Kentucky Governor Ernie Fletcher announces $1 million grant to Alltech
[Lexington, Kentucky] - Showing a commitment to "advanced agriculture," specifically in the field of nutrigenomics, Kentucky Governor Ernie Fletcher and Economic Development Cabinet Secretary Gene Strong announced today the award of a $1 million grant to Alltech to assist in building its Center for Animal Nutrigenomics and Applied Animal Nutrition.?
"Kentucky is proud to work in partnership with Alltech to build this world-class Center for Animal Nutrigenomics and Applied Animal Nutrition at the company's headquarters here in Nicholasville," said Governor Fletcher. "The project, a part of Alltech's ongoing efforts to expand its research and product development activities, will create many new high-tech jobs in Kentucky."
Alltech, a global animal health company based in Kentucky, will build the center at its world headquarters on the Nicholasville campus as part of its existing 10,000 square foot research facility.? The grant is expected to create 40 new jobs in research and development over the next five years.
"The field of nutrigenomics, or the effect of diet on health, is one of the most exciting in science today," explained Dr. Karl Dawson, Alltech's director for worldwide research.? "Feeding the gene is the way forward.? It will keep agriculture and livestock production at the forefront of scientific innovation."
The grant, designed to advance the development of Kentucky's biotechnology sector, was approved by the Kentucky Economic Development Finance Authority (KEDFA) and will be awarded through the Cabinet for Economic Development's Department of Commercialization and Innovation.
"The state of Kentucky and Alltech have formed a strong alliance over the years to create jobs for Kentuckians and to produce products for use by farmers and animal producers around the globe," said Secretary Strong.? "Kentucky is pleased to partner with Alltech on an initiative that will give a significant boost to Kentucky's biotechnology industry."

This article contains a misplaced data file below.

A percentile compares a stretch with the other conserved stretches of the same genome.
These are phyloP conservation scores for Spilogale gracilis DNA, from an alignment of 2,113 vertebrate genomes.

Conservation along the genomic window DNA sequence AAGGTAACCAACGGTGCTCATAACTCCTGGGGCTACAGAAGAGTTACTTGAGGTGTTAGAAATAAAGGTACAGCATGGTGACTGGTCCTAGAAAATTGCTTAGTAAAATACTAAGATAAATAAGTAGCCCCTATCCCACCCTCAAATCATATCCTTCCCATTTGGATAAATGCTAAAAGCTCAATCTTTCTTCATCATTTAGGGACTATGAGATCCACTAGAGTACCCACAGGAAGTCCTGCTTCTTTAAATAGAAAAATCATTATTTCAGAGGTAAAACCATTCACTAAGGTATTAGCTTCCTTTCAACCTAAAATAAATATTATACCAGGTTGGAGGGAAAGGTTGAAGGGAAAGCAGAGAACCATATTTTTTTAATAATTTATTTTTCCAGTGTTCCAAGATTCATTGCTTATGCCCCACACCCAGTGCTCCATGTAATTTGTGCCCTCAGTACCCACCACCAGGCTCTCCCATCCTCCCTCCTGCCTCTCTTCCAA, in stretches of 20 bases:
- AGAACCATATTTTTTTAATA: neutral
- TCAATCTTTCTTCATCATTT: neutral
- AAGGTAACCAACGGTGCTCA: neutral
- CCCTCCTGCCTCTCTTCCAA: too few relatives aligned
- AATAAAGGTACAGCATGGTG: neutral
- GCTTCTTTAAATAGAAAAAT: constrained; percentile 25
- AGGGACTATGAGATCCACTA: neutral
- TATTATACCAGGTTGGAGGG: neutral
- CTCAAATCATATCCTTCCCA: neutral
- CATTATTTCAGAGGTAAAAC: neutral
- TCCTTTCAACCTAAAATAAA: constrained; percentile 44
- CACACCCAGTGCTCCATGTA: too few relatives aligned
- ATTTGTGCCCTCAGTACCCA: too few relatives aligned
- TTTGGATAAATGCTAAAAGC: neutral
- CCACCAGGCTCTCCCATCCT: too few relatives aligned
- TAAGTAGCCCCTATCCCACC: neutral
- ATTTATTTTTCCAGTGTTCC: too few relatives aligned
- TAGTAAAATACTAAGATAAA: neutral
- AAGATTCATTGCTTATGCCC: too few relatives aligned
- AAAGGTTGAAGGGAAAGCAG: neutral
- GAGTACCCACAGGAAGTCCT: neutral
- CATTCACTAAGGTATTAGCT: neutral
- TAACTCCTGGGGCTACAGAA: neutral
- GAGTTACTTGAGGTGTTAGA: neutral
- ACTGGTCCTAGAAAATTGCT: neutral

"This research, though done in Kentucky, will benefit the animal feed industry in all 85 countries in which Alltech has a presence," said Alltech President and Founder Dr. Pearse Lyons.? "With nutrigenomics, we have already been able to put in place six provisional patents which should be converted into complete patents within the next two months."
Alltech's Center for Animal Nutrigenomics and Applied Animal Nutrition is expected to be the first of its kind in the world.? Dr. Karl Dawson said that Alltech is now in a position to study the hidden components of nutritional processes; not by simply looking at long-term animal performance, and not by carrying out numerous trials, but instead by looking at short-term changes in short-term studies; not by looking at five or six production parameters, but by looking at thousands of parameters at one time.? He pointed out how the benefits of increased milk production and improved fertility can be explained using nutrigenomics approaches.? Alltech will be able to expand their understanding of nutritional responses at the most basic gene level. ?
This has occurred truly by a three-way marriage between traditional nutrition, computer technology, and molecular biology.? In the future, understanding of nutritional manipulations will no longer be 'hit or miss.'? According to Dr. Dawson, nutrigenomics will provide exacting diagnostic tools that will rapidly allow scientists to define the optimal nutritional status of individual and groups of animals, and will more accurately allow animals to reach their genetic potential in the most economic way and with less waste.?"Delivering on the Promise of Nutrigenomics" is the theme of Alltech's 22nd International Feed Industry Symposium.? The meeting is expected to draw 1,500 scientific minds from more than 60 countries around the world to Lexington, Kentucky, on April 23-26th.